3 Lawmakers Propose $2.2B Over 5 Years to Advance AI

In this photo from May 9, 2018, Sen. Brian Schatz, D-Hawaii, puts a question to then-Defense Secretary Jim Mattis during a Senate Appropriations subcommittee hearing on the FY19 budget on Capitol Hill in Washington.

AP Photo/Jacquelyn Martin

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In this photo from May 9, 2018, Sen. Brian Schatz, D-Hawaii, puts a question to then-Defense Secretary Jim Mattis during a Senate Appropriations subcommittee hearing on the FY19 budget on Capitol Hill in Washington.

The Artificial Intelligence Initiative Act would devote resources to education and research, and help coordinate AI adoption across government.

A bipartisan trio of lawmakers wants to pour billions of dollars into expanding the use of artificial intelligence across government and industry, and preparing the country’s workforce to use the tech.

Sens. Martin Heinrich, D-N.M., Rob Portman, R-Ohio, and Brian Schatz, D-Hawaii, on Tuesday proposed a bill that would create a national artificial intelligence strategy and invest some $2.2 billion in advancing the tech over the next five years. The Artificial Intelligence Initiative Act aims to help the U.S. stay ahead of global competitors like China that are vying to dominate the international AI market.

“China’s emergence in the AI space poses a grave danger to an ethical, global adoption of standards and uses of these technologies,” Heinrich said during a call with reporters. “We simply cannot allow this type of unethical use of technologies to proliferate around the globe. That’s what will happen if we don’t step up our efforts here domestically.”

In February, the Trump administration released a national artificial intelligence strategy that called on agencies to ramp up investments in AI research and explore other ways to advance the tech across society. However, the plan included few specific policy proposals and no additional funding to support those efforts, which drew criticism across the tech community.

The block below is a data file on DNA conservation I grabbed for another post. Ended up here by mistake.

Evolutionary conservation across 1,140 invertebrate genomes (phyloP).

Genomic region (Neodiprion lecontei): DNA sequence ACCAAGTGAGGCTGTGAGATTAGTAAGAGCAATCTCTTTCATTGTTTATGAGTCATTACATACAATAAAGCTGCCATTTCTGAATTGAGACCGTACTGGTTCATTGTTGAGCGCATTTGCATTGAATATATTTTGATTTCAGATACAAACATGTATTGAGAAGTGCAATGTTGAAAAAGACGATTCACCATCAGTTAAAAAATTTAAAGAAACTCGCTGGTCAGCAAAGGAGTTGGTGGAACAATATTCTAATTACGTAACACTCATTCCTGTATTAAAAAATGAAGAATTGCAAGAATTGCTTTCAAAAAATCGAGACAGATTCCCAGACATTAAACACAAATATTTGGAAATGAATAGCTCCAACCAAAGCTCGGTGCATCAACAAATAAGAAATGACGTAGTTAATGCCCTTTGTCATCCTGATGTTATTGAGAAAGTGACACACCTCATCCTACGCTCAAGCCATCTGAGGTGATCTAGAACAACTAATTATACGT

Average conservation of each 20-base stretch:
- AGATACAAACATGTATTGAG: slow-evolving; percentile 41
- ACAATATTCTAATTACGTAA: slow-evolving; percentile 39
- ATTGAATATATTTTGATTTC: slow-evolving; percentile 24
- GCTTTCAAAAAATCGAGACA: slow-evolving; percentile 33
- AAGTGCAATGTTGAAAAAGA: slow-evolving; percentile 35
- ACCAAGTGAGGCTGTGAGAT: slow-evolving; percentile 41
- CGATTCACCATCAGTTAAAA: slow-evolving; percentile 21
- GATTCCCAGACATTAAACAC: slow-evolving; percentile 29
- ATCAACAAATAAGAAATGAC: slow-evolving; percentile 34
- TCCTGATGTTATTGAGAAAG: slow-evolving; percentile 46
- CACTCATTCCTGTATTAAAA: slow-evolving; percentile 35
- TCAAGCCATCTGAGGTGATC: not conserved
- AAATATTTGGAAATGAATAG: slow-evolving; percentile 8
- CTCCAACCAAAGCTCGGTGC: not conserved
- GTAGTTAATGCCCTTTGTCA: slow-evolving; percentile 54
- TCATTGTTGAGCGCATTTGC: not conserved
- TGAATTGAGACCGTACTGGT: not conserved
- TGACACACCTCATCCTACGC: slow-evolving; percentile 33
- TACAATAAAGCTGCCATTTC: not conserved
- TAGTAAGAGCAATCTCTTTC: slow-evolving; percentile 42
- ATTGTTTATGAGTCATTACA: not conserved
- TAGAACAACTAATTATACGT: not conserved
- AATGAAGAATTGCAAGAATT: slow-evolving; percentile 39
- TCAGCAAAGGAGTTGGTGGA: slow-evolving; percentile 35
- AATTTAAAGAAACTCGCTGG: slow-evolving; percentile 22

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While Heinrich credited the administration for making AI a national priority, he said the latest proposal would provide the resources and governmentwide coordination needed to “preserve [the country’s] technological edge.” The legislation is intended to mesh with the White House strategy, not negate it, he said.

The bill would create multiple high-profile organizations within government to develop a national plan for AI research and coordinate efforts to adopt the tech at federal agencies. The proposed National AI Coordination Office would lead the government’s efforts with help from two advisory committees, one made up of agency heads and the other of non-government tech experts.

The legislation would charge the National Institute of Standards and Technology with creating guidelines to assess the effectiveness of various algorithms and the quality of training data. NIST would receive $40 million per year to fund those efforts from 2020 to 2024.

During the same period, the National Science Foundation would receive $100 million per year to stand up five new centers promoting research and education related to AI. One would explicitly focus on educating children about the tech and another would specifically serve people of color. In addition, the foundation would continue promoting research to explore algorithmic bias, AI explainability and privacy, as well as the broader social implications of the tech.

Under the bill, the Energy Department would also receive an extra $1.5 billion over five years to expand its AI research efforts.

Even with the bill’s additional funding, the U.S. would still be spending less than China on advancing artificial intelligence. But like other tech leaders, Heinrich doesn’t see money as the ultimate indicator of which country will come out on top.

“We will never compete with China from a federal spending level,” Heinrich said, “but we still have time to make targeted investments in the foundation of American ingenuity to develop AI responsibly and preserve our technological edge.”

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